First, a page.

As the race progresses, the bumps and the knocks mean everything jiggles and the shock absorbers don't quite fulfill their promise; but as you watch it speed in front of you, the pull of the game is tangible. While my experience was less than perfect with DriveClub, one suspects it's more a personal issue rather than a developer problem - but it does make me wonder if any other games will proffer the same issues.
Batman: Arkham VR

Batman Arkham VR is seriously impressive in terms of scope.

There's no denying that the WB titles of Arkham have made the world feel so expansive and the thrill of being the Bat comes to the fore in this demo.

Whereas the Telltale Games series has started to carve a niche out with being Bruce Wayne, the thrust of Arkham VR is to put you into the Bat-suit, travel in the Bat-cave and put those investigating skills to test on the streets of Gotham. And to say it's thrilling, is a major understatement; this is the environment that brings the world of the Batman to life. From gearing up to testing the Batarangs and equipment available, the scope is epic.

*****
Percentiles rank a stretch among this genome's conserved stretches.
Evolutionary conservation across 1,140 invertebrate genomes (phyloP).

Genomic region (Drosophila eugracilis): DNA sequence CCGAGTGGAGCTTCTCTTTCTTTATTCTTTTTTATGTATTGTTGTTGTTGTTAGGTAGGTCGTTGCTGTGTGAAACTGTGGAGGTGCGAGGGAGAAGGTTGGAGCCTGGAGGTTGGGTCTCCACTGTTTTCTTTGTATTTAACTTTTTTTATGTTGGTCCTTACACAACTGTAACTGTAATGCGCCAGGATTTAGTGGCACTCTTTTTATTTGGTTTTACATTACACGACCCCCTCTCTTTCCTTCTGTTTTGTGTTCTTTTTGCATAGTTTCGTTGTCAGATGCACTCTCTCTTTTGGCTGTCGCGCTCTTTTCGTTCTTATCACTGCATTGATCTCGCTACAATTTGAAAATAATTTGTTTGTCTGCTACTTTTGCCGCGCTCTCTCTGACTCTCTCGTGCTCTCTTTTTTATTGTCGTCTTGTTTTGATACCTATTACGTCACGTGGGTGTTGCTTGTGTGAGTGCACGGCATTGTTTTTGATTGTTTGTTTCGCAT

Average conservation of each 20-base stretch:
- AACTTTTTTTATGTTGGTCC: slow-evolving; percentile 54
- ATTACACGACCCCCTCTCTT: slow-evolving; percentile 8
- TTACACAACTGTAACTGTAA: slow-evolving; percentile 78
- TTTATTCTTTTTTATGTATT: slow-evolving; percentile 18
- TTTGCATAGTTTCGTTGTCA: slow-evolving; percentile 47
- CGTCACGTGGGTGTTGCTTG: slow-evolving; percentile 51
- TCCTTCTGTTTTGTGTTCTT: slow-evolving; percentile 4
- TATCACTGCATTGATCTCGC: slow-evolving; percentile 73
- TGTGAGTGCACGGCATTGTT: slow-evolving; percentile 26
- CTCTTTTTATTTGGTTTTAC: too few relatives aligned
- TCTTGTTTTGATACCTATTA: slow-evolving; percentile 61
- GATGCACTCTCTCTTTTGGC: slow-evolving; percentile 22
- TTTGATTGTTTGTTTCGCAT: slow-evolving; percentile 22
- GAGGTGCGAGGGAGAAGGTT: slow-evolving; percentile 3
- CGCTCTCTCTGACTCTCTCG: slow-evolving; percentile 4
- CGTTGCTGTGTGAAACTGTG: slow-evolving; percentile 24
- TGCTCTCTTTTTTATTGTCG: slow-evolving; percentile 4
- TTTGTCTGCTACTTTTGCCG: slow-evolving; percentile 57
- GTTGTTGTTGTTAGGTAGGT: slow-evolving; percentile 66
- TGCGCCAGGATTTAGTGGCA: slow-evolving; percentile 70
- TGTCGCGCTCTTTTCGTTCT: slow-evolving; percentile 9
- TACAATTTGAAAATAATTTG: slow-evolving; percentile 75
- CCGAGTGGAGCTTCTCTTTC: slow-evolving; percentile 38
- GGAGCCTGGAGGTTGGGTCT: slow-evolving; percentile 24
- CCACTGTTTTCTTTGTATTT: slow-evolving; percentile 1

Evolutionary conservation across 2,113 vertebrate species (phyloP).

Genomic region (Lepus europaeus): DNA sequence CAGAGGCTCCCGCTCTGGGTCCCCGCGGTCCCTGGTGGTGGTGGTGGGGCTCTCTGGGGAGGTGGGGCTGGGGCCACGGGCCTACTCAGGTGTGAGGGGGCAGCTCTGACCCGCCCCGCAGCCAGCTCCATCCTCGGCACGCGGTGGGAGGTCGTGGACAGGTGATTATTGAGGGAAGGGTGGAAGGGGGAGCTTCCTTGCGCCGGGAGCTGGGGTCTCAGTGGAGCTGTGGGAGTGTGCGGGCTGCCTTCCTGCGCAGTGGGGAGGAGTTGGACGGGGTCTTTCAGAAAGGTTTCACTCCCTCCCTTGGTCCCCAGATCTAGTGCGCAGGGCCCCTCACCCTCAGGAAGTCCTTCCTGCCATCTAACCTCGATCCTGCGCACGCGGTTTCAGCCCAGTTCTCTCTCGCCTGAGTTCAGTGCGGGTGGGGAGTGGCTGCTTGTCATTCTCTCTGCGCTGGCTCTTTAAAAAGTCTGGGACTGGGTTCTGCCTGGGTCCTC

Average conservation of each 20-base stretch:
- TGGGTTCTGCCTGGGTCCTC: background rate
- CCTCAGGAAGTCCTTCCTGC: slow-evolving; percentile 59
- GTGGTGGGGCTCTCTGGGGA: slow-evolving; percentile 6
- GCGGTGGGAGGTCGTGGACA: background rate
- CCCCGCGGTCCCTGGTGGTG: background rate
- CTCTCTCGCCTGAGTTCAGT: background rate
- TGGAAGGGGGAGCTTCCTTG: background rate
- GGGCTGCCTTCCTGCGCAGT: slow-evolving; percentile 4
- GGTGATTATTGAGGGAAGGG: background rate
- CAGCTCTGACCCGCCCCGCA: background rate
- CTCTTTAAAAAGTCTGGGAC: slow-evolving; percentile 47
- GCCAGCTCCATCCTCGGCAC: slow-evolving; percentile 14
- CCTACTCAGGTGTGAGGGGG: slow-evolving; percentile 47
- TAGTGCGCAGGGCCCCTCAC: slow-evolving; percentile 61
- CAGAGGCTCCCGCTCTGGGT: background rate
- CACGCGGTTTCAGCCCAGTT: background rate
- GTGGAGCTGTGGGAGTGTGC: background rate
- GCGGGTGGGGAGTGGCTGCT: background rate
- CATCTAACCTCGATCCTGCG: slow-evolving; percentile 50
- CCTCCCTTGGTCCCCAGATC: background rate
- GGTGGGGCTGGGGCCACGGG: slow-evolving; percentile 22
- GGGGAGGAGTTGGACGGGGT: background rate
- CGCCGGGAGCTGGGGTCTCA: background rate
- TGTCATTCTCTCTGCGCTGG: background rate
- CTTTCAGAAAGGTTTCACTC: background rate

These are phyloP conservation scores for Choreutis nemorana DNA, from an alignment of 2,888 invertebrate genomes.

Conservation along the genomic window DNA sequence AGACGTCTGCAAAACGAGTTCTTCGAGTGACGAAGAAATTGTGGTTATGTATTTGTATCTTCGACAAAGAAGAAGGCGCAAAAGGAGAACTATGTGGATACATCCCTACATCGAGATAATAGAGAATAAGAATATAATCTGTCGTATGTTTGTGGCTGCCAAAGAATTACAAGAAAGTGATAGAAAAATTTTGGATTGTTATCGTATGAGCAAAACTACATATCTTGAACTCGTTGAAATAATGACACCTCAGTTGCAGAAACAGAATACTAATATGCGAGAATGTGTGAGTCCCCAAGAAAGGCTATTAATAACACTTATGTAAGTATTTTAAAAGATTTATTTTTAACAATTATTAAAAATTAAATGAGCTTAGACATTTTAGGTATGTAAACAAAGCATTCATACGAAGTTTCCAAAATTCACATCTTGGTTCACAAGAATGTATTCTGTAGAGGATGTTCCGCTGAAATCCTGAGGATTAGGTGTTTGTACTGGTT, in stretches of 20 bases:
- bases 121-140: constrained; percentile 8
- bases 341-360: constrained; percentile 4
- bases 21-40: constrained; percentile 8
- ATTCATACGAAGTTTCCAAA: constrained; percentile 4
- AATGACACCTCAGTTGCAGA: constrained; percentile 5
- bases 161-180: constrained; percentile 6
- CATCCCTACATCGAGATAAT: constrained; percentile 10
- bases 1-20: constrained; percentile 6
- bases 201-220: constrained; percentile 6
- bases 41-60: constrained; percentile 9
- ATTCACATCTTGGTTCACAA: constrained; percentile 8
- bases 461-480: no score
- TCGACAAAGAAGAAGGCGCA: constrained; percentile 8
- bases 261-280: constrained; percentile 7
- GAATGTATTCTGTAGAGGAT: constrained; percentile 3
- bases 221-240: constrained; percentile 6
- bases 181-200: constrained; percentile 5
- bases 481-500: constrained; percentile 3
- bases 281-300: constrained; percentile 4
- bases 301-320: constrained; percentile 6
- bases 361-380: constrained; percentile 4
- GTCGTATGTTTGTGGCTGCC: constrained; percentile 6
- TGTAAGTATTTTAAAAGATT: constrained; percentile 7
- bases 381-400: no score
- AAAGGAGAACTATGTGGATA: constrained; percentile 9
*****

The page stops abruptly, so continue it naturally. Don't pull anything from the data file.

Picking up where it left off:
Anyone not turning around and taking in the level of detail of the Bat-cave as the platform ascends and descends is truly missing the point of the VR world. This is as 360 degree immersive as it gets and as incredible as your eyes can cope. The cave literally feels like it goes on for miles into the distance as it expands before you. I can't wait for more in the Gotham world and I'm hooked from the second it started.

Taking on your old carny thrill-ride in Until Dawn: Rush of Blood is a simply effective MO.
Like those old games where you shoot as stuff comes towards you, jumping from left to right as the threats head your way or as you try to score points, Until Dawn: Rush of Blood's demo level is literally a blast. Effective jump scares and a terrifying thrill rollercoaster ride all combine to make a level that feels like it wouldn't be out of place at the fair. There's so much detail within that I even forgot to look at my cart as it hurtled around the tracks. Like a rollercoaster, there's some definitive feeling of motion in this - but it's simply an experience and a blast.